Esophageal diverticula may be congenital (present at birth) or acquired (develop later in life). Acquired esophageal diverticula are often associated with underlying conditions such as esophageal motility disorders, strictures, or tumors that increase the pressure inside the esophagus and cause the mucosa to bulge out through weakened areas of the esophageal wall.

Symptoms of esophageal diverticula may include difficulty swallowing (dysphagia), regurgitation of undigested food, chest pain, heartburn, and recurrent respiratory infections due to aspiration of food or saliva into the lungs. Treatment options for esophageal diverticula depend on the size and location of the diverticulum, as well as the presence of any underlying conditions. Small asymptomatic diverticula may not require treatment, while larger symptomatic diverticula may be treated with surgical removal or endoscopic repair.

Ectopic hormone production refers to the situation when a hormone is produced in an unusual location or by a type of cell that does not typically produce it. This can occur due to various reasons such as genetic mutations, cancer, or other medical conditions. The ectopic hormone production can lead to hormonal imbalances and related symptoms, as the regulation of hormones in the body becomes disrupted.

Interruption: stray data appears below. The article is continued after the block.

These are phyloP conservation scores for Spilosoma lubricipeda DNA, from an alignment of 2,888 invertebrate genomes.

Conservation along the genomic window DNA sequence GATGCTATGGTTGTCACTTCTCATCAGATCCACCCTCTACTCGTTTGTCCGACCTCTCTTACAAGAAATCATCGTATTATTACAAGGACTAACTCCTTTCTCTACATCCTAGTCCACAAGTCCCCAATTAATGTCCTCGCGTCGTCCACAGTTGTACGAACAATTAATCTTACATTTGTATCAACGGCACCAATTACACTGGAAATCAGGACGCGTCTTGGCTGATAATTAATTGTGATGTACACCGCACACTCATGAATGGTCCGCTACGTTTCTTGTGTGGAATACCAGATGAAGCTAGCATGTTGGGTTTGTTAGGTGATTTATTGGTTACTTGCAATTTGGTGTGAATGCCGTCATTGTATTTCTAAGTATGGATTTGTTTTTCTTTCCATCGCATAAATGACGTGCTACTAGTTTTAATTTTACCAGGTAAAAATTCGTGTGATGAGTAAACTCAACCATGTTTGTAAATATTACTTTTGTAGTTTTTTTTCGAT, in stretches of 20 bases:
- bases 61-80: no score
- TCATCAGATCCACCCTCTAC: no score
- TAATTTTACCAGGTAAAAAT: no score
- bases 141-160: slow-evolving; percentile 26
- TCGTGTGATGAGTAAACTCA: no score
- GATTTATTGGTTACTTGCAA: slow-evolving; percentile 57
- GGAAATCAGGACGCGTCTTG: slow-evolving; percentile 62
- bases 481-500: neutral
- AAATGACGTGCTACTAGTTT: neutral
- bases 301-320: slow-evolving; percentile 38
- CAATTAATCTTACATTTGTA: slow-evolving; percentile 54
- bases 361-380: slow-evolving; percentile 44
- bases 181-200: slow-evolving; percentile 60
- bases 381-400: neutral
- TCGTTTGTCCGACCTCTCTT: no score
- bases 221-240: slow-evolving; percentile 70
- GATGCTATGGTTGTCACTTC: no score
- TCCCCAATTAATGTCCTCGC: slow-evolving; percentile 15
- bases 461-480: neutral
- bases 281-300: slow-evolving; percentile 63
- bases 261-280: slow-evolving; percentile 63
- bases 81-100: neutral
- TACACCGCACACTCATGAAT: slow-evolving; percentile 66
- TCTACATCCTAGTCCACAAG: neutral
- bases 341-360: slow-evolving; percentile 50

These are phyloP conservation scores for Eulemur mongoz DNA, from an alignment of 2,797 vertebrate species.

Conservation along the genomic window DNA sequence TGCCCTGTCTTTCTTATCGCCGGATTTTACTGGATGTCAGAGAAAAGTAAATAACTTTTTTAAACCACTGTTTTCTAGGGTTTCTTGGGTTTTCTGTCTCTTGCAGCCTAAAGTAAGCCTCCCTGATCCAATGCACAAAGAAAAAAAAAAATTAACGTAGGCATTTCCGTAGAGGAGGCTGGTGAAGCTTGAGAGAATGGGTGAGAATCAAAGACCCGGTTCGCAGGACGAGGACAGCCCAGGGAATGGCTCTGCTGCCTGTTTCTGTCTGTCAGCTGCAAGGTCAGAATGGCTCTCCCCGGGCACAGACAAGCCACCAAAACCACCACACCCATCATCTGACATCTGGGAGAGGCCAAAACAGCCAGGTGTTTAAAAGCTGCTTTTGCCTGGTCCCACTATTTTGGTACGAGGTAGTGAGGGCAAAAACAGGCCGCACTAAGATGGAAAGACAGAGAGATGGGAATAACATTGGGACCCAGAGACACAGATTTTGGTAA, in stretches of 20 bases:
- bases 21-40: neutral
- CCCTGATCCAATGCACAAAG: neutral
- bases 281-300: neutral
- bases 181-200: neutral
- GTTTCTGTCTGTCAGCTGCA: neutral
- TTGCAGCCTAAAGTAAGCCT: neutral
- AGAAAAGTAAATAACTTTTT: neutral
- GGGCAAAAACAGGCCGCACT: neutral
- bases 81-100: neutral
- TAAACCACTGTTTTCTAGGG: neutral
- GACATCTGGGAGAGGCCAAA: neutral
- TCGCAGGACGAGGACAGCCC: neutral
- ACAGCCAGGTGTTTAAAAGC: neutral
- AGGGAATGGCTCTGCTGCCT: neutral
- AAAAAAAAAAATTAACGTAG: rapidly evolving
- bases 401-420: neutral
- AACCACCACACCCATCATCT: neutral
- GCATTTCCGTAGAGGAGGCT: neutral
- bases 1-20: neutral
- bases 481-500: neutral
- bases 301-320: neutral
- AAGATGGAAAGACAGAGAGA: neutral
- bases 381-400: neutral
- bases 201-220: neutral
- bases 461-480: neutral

For example, in some cases of lung cancer, the tumor cells may produce adrenocorticotropic hormone (ACTH), which is typically produced by the pituitary gland. This ectopic ACTH production can result in Cushing's syndrome, a condition characterized by symptoms such as weight gain, muscle weakness, and high blood pressure.

It's important to note that ectopic hormone production is relatively rare and usually occurs in the context of specific medical conditions. If you suspect that you or someone else may have ectopic hormone production, it's important to seek medical attention from a healthcare professional who can provide appropriate evaluation and treatment.

Carcinoma in situ is a medical term used to describe the earliest stage of cancer, specifically a type of cancer that begins in the epithelial tissue, which is the tissue that lines the outer surfaces of organs and body structures. In this stage, the cancer cells are confined to the layer of cells where they first developed and have not spread beyond that layer into the surrounding tissues or organs.

Carcinoma in situ can occur in various parts of the body, including the skin, cervix, breast, lung, prostate, bladder, and other areas. It is often detected through routine screening tests, such as Pap smears for cervical cancer or mammograms for breast cancer.

While carcinoma in situ is not invasive, it can still be a serious condition because it has the potential to develop into an invasive cancer if left untreated. Treatment options for carcinoma in situ may include surgery, radiation therapy, or other forms of treatment, depending on the location and type of cancer. It is important to consult with a healthcare provider to determine the best course of action for each individual case.